Book review: “Dialogues with Silence: Prayers and Drawings” by Thomas Merton, edited by Jonathan Montaldo

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Book review: “Dialogues with Silence: Prayers and Drawings” by Thomas Merton, edited by Jonathan Montaldo

 

Lessons from Thomas Merton in the pages of the 2001 collection of his writings, Dialogues with Silence: Prayers and Drawings, edited by Jonathan Montaldo:

Merton experiences prayer as something not isolated in a place or into words. Instead, he writes:

My God, I pray to You by breathing.

He recognizes that reaching out to God requires something beyond — above? deeper than? — human limitations:

I will travel to You, Lord, through a thousand blind alleys.
You want to bring me to You through stone walls.

Love is an act of will, or at least vulnerability. But it is also — maybe in its essence — being.

The trees indeed love You without knowing You. Without being aware of Your presence, the tiger lilies and cornflowers proclaim that they love You. The beautiful dark clouds ride slowly across the sky musing on You like children who do not know what they are dreaming of as they play.

God is Being, too, as Merton notes that as the clock ticks and the thermostat stops humming, “God is in this room. He is in my heart.” And Merton tries to open himself to God if he can first overcome “my sin of over-activity.” It is a sin that has grown out of a challenge from God in the form of celebrity, and Merton says to God, “You have got me kneeling behind that pillar with my mind making a noise like a bank. Is that contemplation?”

merton.dialogues

Merton prays for forgiveness.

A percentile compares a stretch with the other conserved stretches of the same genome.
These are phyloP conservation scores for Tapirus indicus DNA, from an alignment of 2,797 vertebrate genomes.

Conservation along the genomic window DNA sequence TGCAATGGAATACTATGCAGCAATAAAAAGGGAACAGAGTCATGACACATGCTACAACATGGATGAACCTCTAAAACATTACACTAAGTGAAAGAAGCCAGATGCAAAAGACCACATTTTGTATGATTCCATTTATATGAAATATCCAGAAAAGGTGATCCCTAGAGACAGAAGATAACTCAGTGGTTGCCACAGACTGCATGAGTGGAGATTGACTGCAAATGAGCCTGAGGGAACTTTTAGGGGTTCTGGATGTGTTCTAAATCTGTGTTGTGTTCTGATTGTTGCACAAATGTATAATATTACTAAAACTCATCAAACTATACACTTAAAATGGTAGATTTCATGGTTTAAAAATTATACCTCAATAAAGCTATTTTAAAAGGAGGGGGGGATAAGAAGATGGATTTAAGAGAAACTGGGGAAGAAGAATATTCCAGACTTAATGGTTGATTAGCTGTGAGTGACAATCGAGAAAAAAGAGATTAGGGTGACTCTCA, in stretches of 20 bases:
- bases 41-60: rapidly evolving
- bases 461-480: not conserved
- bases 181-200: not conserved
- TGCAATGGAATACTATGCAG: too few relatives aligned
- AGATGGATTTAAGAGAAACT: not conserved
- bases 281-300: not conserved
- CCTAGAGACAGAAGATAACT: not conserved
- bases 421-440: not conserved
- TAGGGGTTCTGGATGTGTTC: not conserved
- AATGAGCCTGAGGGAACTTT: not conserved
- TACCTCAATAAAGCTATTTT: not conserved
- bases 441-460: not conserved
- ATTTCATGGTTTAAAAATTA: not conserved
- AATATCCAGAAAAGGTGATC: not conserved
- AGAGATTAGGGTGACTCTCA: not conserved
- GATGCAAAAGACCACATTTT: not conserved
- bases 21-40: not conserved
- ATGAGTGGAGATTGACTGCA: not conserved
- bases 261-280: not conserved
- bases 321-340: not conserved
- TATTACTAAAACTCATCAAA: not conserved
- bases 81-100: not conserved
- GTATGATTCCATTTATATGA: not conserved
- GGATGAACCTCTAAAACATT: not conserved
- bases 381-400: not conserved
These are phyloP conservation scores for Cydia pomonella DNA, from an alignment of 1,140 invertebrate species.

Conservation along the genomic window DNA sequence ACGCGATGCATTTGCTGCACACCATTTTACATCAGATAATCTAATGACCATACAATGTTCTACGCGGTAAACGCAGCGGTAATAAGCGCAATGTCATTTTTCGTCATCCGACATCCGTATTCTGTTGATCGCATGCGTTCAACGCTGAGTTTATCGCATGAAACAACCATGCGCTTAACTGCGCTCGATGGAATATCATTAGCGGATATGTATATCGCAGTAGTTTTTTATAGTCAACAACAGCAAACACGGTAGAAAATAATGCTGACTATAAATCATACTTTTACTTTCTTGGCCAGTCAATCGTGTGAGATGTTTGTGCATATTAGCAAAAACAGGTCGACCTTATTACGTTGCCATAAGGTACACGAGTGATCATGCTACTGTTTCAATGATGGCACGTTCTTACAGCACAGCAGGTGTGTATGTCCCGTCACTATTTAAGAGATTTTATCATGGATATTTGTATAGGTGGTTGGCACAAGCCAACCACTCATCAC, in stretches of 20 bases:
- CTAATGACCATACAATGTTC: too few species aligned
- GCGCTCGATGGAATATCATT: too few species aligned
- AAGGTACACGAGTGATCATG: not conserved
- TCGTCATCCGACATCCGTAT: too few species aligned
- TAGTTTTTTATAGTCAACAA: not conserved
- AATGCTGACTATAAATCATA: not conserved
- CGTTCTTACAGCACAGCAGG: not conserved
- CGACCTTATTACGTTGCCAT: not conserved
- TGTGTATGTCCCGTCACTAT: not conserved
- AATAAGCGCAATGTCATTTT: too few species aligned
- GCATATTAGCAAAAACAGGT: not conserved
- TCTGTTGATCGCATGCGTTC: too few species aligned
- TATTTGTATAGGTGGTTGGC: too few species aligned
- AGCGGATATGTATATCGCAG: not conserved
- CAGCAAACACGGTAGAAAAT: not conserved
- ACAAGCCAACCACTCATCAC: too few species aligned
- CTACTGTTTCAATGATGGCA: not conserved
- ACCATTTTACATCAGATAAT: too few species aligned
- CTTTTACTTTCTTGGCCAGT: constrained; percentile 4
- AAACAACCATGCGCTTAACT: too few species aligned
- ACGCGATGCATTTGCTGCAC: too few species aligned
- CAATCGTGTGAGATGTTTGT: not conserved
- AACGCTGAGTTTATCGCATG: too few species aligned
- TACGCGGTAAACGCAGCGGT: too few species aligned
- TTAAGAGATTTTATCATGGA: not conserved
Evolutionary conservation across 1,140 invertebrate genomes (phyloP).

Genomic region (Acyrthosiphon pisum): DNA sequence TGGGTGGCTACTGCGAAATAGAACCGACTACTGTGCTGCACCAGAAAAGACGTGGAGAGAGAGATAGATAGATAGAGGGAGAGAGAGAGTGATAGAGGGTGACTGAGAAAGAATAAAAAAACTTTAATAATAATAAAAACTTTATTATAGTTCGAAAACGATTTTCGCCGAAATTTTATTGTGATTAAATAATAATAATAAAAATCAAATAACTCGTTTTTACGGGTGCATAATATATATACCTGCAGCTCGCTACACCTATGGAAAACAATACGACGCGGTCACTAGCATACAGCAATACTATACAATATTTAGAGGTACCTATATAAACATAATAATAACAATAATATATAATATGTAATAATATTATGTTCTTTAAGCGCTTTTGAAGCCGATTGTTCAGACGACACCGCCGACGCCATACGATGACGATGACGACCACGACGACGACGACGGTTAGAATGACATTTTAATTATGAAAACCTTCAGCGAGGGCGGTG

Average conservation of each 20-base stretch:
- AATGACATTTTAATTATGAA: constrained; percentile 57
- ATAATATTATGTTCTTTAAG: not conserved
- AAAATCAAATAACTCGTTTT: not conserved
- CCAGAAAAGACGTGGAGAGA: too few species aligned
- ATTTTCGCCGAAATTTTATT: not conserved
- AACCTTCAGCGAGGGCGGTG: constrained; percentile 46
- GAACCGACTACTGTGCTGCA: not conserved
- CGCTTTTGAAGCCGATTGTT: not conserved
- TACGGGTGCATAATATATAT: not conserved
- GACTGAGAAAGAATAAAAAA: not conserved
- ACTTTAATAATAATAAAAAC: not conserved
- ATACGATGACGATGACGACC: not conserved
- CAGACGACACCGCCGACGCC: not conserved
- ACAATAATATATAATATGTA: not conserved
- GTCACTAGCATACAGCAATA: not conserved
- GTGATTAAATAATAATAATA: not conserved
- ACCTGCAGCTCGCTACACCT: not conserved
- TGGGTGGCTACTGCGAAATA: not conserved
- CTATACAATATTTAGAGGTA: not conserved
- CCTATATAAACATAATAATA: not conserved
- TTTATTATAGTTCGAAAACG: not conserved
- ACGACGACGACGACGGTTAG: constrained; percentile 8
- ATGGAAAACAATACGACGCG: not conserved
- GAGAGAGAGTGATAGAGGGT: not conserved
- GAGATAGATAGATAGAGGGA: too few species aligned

Have mercy on my darkness, my weakness, my confusion. Have mercy on my infidelity, my cowardice, my turning about in circles, my wandering, my evasions.

Merton prays for help to let go.

Lord, give us liberty from all things that are in this world, from the preoccupations of earth and of time, that we may be called to cleanness where the saints are, the gold and silver saints before Your throne.

In the Bible, Job was told by God that there was no way a human like him could grasp the nature of God, and Merton recognizes this, hoping, nonetheless, that, with God’s help, he can cross the chasm.

Teach me to go to this country beyond words and beyond names.

And, again, he prays:

Let me be content with whatever darkness surrounds me.

And, again:

God, have mercy on me in the blindness in which I hope I am seeking you.

Merton is not alone. Each human being is groping blindly for God. Each needs the support of the human community, and Merton advises a friend to “pray for the salvation of all people, nuns, business men, Hitler, everybody.”

On the vigil of Pentecost, he prays:

Today, Father, this blue sky praises You. The delicate green and orange flowers of the tulip poplar praise You. The distant blue hills praise You together with the sweet smelling air that is full of brilliant light. The bickering flycatchers praises You with the lowing cattle and the quails that whistle over there. I, too, Father, praise You with these creatures, my brothers and sisters. You have made us all together, and You have placed me here this morning in the midst of them. And here I am.”

He prays:

Here, I am.

Patrick T. Reardon
9.8.16

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